Alaska in Brief

Legislative committee approves $100,000 for ‘friendly’ lawsuit against executive branch

By: - July 15, 2022 11:38 am

Sen. Natasha von Imhof, R-Anchorage, speaks Tuesday, May 10, 2022, on the floor of the Alaska Senate in the Alaska State Capitol in Juneau, Alaska. (James Brooks / Alaska Beacon)

A billion-dollar dispute between Alaska’s legislative and executive branches may be settled by a lawsuit approved Thursday by a committee of the Alaska Legislature.

The Legislative Budget and Audit Committee, which includes members of the state House and Senate, voted unanimously to approve $100,000 and hire an outside legal firm to represent the Legislature in a dispute over the proper destination for the proceeds of a tax dispute involving the trans-Alaska Pipeline System.

No date was set for the hiring of the firm or the filing of the lawsuit.

“This is a friendly lawsuit. It is just trying to determine interpretation of an accounting process. It’s not antagonistic,” said Sen. Natasha von Imhof, R-Anchorage, the chair of the budget and audit committee.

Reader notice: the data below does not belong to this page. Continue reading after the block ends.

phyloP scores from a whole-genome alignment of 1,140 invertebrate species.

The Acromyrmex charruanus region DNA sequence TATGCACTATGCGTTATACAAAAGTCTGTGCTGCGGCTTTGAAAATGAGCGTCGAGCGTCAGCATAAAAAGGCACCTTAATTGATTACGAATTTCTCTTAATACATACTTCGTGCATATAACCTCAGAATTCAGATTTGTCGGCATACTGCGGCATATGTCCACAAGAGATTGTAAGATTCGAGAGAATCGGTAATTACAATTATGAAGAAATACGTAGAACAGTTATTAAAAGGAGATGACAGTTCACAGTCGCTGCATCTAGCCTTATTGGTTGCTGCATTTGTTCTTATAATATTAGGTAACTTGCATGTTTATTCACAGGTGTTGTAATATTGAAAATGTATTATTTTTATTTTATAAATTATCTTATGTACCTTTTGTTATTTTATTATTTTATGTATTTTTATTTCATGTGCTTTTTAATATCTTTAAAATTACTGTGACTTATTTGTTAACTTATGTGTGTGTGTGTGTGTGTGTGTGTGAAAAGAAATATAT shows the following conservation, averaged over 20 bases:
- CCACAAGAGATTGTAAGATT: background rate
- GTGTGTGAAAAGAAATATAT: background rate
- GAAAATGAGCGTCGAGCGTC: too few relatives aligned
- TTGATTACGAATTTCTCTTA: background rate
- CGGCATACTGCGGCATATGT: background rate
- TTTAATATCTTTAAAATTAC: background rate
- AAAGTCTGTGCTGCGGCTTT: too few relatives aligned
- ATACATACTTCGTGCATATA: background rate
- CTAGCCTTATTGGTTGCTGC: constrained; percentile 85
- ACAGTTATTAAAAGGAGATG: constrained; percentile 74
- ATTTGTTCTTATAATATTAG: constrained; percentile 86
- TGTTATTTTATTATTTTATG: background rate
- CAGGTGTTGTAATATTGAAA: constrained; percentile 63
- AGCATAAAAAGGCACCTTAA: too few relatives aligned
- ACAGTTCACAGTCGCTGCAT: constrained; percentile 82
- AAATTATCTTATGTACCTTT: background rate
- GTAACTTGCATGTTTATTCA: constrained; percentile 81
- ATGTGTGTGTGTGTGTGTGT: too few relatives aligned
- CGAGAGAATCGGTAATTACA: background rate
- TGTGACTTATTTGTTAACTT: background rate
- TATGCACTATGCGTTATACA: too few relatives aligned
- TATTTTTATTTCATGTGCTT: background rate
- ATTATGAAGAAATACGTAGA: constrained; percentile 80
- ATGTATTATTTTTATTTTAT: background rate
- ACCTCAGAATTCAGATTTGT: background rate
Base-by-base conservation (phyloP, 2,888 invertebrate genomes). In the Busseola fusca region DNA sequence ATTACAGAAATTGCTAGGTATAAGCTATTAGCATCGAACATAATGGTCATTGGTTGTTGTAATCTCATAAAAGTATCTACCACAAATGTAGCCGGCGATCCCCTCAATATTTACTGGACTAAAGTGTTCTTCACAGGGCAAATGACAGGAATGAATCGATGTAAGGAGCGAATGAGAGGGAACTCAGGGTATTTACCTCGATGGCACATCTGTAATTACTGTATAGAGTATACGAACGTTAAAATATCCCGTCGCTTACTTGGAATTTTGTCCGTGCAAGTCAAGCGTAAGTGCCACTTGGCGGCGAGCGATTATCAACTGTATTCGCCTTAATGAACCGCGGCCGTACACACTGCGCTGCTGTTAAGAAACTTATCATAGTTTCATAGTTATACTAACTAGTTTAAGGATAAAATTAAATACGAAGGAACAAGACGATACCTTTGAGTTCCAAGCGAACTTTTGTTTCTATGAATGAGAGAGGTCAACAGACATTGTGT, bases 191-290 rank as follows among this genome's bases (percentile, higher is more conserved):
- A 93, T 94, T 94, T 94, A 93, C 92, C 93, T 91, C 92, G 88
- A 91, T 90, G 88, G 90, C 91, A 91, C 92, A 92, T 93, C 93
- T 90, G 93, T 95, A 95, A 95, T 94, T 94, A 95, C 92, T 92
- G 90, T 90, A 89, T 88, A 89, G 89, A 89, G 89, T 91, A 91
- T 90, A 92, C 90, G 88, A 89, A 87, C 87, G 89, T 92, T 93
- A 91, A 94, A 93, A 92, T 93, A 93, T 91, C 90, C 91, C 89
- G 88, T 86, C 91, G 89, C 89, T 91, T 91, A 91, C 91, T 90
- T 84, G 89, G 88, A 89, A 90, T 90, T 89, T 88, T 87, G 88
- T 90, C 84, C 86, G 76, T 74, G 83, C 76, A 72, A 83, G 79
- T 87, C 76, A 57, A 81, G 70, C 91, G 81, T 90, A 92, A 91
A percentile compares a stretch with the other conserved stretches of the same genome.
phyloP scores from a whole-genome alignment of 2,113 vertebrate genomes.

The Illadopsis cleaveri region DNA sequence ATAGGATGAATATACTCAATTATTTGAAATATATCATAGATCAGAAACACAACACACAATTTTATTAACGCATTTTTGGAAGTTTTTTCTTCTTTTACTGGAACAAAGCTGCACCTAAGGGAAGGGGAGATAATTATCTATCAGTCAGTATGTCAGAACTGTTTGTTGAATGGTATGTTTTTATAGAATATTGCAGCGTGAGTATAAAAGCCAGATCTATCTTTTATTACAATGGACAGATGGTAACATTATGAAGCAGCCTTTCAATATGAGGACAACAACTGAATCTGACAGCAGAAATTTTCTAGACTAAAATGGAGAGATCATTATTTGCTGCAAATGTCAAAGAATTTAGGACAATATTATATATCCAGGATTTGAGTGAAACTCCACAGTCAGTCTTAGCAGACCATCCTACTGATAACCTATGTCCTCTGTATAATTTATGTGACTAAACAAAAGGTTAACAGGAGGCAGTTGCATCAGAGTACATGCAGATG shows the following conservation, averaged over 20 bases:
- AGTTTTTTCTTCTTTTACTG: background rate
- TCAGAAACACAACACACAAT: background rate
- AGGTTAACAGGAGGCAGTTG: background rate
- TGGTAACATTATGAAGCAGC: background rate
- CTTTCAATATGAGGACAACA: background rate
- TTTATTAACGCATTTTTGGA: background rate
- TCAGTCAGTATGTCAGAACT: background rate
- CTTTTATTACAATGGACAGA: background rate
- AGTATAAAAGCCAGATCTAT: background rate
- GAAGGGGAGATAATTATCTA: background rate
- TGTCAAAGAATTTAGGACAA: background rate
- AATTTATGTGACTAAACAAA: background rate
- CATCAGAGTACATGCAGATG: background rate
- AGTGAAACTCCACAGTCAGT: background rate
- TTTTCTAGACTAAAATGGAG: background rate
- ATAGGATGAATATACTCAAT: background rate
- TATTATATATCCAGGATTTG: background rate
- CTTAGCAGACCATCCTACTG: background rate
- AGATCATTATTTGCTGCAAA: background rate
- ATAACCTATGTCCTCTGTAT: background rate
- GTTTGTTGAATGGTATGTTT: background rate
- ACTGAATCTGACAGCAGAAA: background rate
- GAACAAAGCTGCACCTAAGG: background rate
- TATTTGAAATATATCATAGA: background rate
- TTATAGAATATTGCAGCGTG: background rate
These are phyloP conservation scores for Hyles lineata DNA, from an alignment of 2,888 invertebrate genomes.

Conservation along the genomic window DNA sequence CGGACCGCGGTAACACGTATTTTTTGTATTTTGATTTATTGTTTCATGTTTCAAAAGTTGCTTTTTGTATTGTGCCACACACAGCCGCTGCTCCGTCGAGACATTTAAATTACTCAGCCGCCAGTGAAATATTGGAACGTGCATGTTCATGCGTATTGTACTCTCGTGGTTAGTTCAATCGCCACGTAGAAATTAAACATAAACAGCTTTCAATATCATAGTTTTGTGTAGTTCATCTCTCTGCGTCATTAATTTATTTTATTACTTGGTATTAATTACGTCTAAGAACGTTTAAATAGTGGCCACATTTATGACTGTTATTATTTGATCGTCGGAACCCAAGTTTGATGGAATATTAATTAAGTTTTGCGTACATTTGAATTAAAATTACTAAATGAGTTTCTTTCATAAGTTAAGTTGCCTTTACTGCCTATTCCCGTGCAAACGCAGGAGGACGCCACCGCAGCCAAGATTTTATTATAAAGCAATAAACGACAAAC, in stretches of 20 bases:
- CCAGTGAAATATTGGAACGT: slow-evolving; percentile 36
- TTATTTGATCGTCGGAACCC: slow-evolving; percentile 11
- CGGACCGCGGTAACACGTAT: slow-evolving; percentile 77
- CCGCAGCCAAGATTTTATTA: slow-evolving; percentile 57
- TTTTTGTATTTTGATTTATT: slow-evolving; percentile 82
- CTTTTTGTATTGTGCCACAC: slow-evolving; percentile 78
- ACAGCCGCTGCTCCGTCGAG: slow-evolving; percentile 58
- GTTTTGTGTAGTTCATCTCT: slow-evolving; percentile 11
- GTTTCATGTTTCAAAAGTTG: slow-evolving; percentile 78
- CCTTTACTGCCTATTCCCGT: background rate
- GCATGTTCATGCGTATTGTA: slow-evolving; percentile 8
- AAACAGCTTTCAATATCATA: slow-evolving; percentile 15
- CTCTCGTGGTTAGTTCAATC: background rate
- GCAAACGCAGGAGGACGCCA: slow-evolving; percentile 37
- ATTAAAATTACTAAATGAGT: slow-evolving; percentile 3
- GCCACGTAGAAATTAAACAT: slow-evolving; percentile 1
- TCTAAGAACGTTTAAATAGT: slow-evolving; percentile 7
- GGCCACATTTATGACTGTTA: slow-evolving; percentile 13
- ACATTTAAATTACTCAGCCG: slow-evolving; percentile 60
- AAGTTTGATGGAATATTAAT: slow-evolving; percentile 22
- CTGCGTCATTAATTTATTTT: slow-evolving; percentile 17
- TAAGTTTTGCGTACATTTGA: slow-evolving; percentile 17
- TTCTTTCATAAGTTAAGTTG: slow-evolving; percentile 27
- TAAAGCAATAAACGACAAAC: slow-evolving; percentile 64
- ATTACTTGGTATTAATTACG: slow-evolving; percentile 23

At issue is money earned from a pair of decisions by the Federal Energy Regulatory Commission in 2016 and 2018. Those decisions reduced the amount of money that oil companies could deduct from their production taxes to compensate for the cost of running the trans-Alaska Pipeline System.

That has resulted in greater earnings by the state, as much as $1.5 billion, according to legislators’ estimates Thursday.

The Legislature’s chief auditor, relying on constitutional language, believes the additional money should go to the state’s Constitutional Budget Reserve. The administrations of former Gov. Bill Walker and current Gov. Mike Dunleavy believe the money should go to the state treasury.

Lawmakers have considered a ‘friendly’ lawsuit since at least 2020 to settle the issue, and on Thursday, the Legislature took the first official step in that direction.

Lawmakers acknowledged that this year is an election year but said it would be a mistake to view things through a political lens.

“This is not a political spat between the two branches of government at all. It’s a technical disagreement about the balance of the constitutional budget reserve,” said Sen. Bert Stedman, R-Sitka.

“Don’t read things into this that don’t exist,” he said. “The issue is, do we owe it to the CBR, or don’t we?”

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James Brooks
James Brooks

James Brooks is a longtime Alaska reporter, having previously worked at the Anchorage Daily News, Juneau Empire, Kodiak Mirror and Fairbanks Daily News-Miner. A graduate of Virginia Tech, he is married to Caitlyn Ellis, owns a house in Juneau and has a small sled dog named Barley. He can be contacted at [email protected].